Home 2014 Rochester MN bouquets

2014 Rochester MN bouquets

Whether you can envision every last petal or don’t know where to begin, a talented florist can make your wedding flower dreams come true.

GATHER YOUR IDEAS

Succulents, white hydrangea, white lisianthus, antique gold brooches. Created by Flowers by Jerry.

Succulents, white hydrangea, white lisianthus, antique gold brooches. Created by Flowers by Jerry.

Communication is key; so make sure you are comfortable discussing ideas with your florist. Jessica Pearson, of Flowers by Jerry, suggests securing your ceremony and reception sites and deciding on your wedding color palette as a first step. That way, your florist has a better idea of what will and won’t work for you. Jessica Miers, of Le Jardin Floral, starts her consultations with a checklist and an hour-long conversation.

Pinterest is a terrific starting place for inspiration on many aspects of a wedding, including flowers. “Nearly every one of my bridal consults this year started and ended with my brides bringing in their laptops, iPads, and cell phones with their Pinterest account, and pinning nonstop,” says Tina Welke of T. Welke & Company. Pinterest has made a difference in the variety of choices for brides, says Pearson. She encourages its use. “It’s the best way to know exactly what the bride wants,” she says.

Themes are also a great way to begin the inspiration process. Sherri Norton, of Uptown Furniture and Floral, says themes are running from vintage to elegant, from “old maps as centerpieces with the old white vases” to a “glass mirror along with old blue mason jars” look. Because so many choices are available, couples are creating their own non-traditional looks, she adds.

GATHER YOUR COLORS
Gone are the days of matchy-match when it comes to wedding party flowers. Many brides, says Miers, use flowers as a contrast between the main bouquet and those of the attendants. While contrasting is popular, so is a semblance of complementing. Men’s boutonnières, she says, tend to coordinate their wedding party companion’s, mother-of-the-bride flowers blend with the bride’s, and other family members’ match the bridesmaids’.

Hydrangea, snowberry, sage, stock, dusty miller, English roses, seeded eucalyptus wrapped in vintage lace. Created by Modern Design & Concepts.

Hydrangea, snowberry, sage, stock, dusty miller, English roses, seeded eucalyptus wrapped in vintage lace. Created by Modern Design & Concepts.

As for the colors, it’s personal preference. Pearson notes brides are not requesting “any one color” and does arrangements in the entire range of the color spectrum. Teals, peaches, corals, and soft green are popular in lush, romantic looks, says Miers. Monotone white and ivory looks, especially with hydrangeas, along with hints of peach and pink are what Welke is seeing.

“One of the hottest color trends of the year is ombré,” says Norton. This involves graduated shades of a single color fading from light to dark. “It’s a perfect option for a couple who wants to use lots of different colors in their wedding, but in a more sophisticated way than rainbow colors offer,” she says.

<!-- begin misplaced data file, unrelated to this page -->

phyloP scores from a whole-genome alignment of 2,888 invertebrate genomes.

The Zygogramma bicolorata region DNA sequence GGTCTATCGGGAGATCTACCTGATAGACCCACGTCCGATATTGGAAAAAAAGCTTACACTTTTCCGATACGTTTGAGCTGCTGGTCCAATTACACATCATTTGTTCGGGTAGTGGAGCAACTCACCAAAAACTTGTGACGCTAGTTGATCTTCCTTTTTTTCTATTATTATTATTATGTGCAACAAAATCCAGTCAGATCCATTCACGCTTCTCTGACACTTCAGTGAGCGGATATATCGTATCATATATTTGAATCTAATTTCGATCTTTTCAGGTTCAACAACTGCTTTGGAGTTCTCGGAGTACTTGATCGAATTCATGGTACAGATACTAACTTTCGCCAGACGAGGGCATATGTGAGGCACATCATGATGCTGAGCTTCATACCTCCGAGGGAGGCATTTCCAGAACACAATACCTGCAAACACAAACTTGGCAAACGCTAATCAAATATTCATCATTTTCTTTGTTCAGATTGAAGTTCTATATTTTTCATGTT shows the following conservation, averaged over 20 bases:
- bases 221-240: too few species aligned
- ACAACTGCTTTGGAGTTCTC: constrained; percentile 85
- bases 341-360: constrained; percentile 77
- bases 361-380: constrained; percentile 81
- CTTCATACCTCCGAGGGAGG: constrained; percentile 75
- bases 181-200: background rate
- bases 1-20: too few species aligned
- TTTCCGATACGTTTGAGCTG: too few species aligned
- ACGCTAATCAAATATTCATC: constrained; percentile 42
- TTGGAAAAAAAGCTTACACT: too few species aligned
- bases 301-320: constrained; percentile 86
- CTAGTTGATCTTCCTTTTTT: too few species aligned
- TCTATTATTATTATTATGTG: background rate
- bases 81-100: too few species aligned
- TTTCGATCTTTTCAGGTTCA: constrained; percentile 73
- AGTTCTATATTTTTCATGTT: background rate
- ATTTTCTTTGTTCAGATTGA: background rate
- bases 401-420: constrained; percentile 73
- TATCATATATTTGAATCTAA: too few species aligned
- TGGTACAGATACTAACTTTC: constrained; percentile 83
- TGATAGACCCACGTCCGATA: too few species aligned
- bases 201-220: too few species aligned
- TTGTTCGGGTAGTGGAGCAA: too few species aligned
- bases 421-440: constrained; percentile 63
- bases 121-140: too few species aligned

GATHER YOUR FLOWERS
Once your flowers and colors are chosen, you need to decide on style. For the rustic, homegrown look, “canning jars are huge,” says Miers, especially those with a bluish tint. The jars can be hung on chairs during the ceremony and transferred to the table for the reception, often used in combination with old linens. For the reception, Pearson is seeing two varied height centerpieces. For example, a tall arrangement may grace half the tables in the room, while a low arrangement is placed on the others. Water-filled cylinders with floating candles remain popular as do flow- ers used to decorate the wedding cake, either mounded on top or set between the layers via a pedestal.

Popular bouquets, says Welke include “a nice mix of classical tradition with a touch of local garden appeal.” It’s a look that “lends itself to all of th

e lace adorned bridal dresses we are seeing,” she says. Typically, says Pear- son, attendant flowers are “a simpler version of the bride’s.”

Bouquet handles are a big. They can be wrapped in ribbon, embellished with jute or burlap, and feature a dangling brooch or chain, making “each bouquet a little bit different,” says Miers. Bouquets can also double as reception table décor, either in a vase or lying on their sides.

Purple hydrangea collared with green dianthus accented with peacock feathers. Created by Sargent's Floral.

Purple hydrangea collared with green dianthus accented with peacock feathers. Created by Sargent’s Floral.

GATHER YOUR PERSONAL TOUCH
It’s not hard to put your personal stamp on your wedding floral choices these days. Pearson sometimes decorates bouquets with personal items. Some brides, she says, bring a piece of fabric from their mother’s wedding dress to incorporate into their own flowers. Bling is also big. “We have been adorning everything from the napkins and vases to the bridal bouquet and pew sashes with bling,” says Welke. “Sometimes, it is a collection from the bride’s family jewelry box. Other times, we purchase in bulk to adorn the napkins.”

GATHER YOUR DAY
When all is said and done, no matter how and where you decorate your day with floral, the choice is yours. Color schemes and flower selections are vast, but with the help of a knowledgeable florist, your flowers can be as modern, vintage, bold, or soft as you like, and still be a perfect fit so your special day will blossom with fragrance, beauty, and meaning.